The show went on to identify a rectangle in space. If Apophis passes through that box, it will come back to strike Earth 2036. The show even predicted that if Apophis hit the center of the box that it would strike the Earth in the Pacific Ocean off the coast of California. I'm not sure how much of this is hype (no probabilities of hitting the rectangle were given).

Still, it got me wondering if would seven years be enough time to mount an adequate defense if it looks like Apophis is on a collision course with our home planet on the second pass.

tony873004
2006-Oct-05, 07:28 PM
The box is not hype. It is the keyhole. If Apophis passes through it, it will strike the Earth in 2036. The last time new observations adjusted the 2029 pass position, they adjusted it farther from the keyhole.

Think of the keyhole as the sweet spot on a small hill in the middle of a golf putting green. If you aim just perfect, your ball will roll up the hill to its high point, turn (break as they call it in golf) roll down the hill and into the cup. But if you miss this sweet spot by even 1 milimeter, your ball will roll right past the cup. Miss the sweet spot by 1 inch and your ball will miss the cup by several feet.

This is why it is so difficult to predict whether or not it will hit in 2036. Referring to my golf example, we don't know "down to a milimeter" how far the ball will miss the sweet spot on the hill.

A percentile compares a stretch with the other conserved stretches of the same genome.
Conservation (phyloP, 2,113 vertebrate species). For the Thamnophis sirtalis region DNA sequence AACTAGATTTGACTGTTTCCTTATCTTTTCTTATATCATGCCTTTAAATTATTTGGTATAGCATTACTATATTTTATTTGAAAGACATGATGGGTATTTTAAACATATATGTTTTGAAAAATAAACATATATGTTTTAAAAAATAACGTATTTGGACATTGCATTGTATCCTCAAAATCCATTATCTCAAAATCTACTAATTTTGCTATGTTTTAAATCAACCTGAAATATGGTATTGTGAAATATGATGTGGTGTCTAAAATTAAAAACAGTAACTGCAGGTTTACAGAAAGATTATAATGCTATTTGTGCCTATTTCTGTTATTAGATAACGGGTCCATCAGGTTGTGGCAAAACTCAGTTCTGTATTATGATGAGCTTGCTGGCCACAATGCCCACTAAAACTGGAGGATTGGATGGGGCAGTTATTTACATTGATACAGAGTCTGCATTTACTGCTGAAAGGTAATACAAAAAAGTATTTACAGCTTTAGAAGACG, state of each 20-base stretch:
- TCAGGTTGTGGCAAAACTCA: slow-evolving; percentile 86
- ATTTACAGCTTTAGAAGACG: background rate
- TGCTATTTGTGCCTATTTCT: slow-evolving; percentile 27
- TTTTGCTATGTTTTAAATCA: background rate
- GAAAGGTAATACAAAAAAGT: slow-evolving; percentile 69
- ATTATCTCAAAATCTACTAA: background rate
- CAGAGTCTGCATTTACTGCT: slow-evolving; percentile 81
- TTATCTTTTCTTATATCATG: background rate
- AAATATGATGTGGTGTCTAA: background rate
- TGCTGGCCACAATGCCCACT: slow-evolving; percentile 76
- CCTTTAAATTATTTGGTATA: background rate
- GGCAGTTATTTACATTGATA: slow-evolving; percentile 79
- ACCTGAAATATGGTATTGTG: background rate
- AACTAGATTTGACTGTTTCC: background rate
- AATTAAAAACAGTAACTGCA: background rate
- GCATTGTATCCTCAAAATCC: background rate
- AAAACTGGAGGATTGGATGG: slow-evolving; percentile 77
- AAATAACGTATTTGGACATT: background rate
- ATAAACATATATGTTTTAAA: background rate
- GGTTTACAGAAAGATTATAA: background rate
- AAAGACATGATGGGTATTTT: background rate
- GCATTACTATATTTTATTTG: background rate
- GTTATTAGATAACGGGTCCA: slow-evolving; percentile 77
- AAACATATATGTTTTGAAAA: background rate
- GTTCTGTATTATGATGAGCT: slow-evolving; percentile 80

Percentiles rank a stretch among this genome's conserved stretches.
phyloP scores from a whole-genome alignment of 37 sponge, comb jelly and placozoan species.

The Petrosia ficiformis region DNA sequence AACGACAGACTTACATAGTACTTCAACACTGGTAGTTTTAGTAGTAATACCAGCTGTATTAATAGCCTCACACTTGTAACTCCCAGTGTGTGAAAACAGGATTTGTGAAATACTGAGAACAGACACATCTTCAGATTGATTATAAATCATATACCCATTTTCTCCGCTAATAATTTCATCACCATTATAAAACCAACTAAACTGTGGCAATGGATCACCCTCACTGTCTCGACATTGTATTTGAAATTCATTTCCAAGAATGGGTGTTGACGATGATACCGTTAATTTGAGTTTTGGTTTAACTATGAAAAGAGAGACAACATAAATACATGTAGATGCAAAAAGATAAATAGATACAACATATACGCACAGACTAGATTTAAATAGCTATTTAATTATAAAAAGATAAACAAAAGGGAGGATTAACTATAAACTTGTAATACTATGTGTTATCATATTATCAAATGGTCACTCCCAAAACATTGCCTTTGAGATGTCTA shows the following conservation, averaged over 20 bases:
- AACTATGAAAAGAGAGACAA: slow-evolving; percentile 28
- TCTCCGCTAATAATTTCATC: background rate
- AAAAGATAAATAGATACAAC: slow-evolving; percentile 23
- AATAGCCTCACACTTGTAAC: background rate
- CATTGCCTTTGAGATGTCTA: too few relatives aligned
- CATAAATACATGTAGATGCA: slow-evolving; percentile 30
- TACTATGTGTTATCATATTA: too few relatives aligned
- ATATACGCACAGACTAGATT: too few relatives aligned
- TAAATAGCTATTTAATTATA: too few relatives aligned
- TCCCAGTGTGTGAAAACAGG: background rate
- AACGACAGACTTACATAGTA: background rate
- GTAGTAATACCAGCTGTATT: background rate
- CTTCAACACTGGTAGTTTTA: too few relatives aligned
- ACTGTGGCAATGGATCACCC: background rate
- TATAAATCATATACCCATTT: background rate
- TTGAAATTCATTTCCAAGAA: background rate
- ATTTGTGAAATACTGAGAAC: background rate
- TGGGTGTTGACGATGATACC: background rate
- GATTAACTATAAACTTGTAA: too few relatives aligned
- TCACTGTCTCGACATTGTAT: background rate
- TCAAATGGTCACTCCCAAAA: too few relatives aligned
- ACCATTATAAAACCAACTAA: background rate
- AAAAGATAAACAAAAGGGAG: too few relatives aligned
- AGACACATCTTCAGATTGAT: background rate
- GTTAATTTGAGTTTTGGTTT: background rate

If Apophis were found to be on a collision course after the 2029 Earth passage, a strike in the middle of the Pacific Ocean would kill billions as the tidal waves would affect most of the the Pacific Rim. Or more likely, fewer people would die as they had 7 years notice to abandon the coast.

But I would imagine that unlimited resources would be dedicated to deflecting it, and we would be successful.

I didn't agree with the Nova piece's conclusion that nuking it would be a bad idea because we'd get hit with an equal mass of small debris. This is only if we nuked it hours before it hit. Nuke it 3 years before it hits, and the average spacing between particles will exceed 1 Earth diameter.

agingjb
2006-Oct-05, 08:26 PM
Apophis seems to be down to 0 on the Torino scale now. In fact there's only one object at 1 - 2004 VD17, in 2012.

(reference: http://neo.jpl.nasa.gov/risk/)

Superluminal
2006-Oct-06, 01:06 AM
I agree with Tony on nuking an asteroid. Nuke it far enough away, and it will be like flying through the tail of a comet, we might take a hit or two, but nothing that will threaten civilization.

But we don't know what would happen, that's why we need to experiment with nuking an asteroid. But an experiment will never happen, I can just imagine how people around the world would freak out if the U.S. announced such an experiment.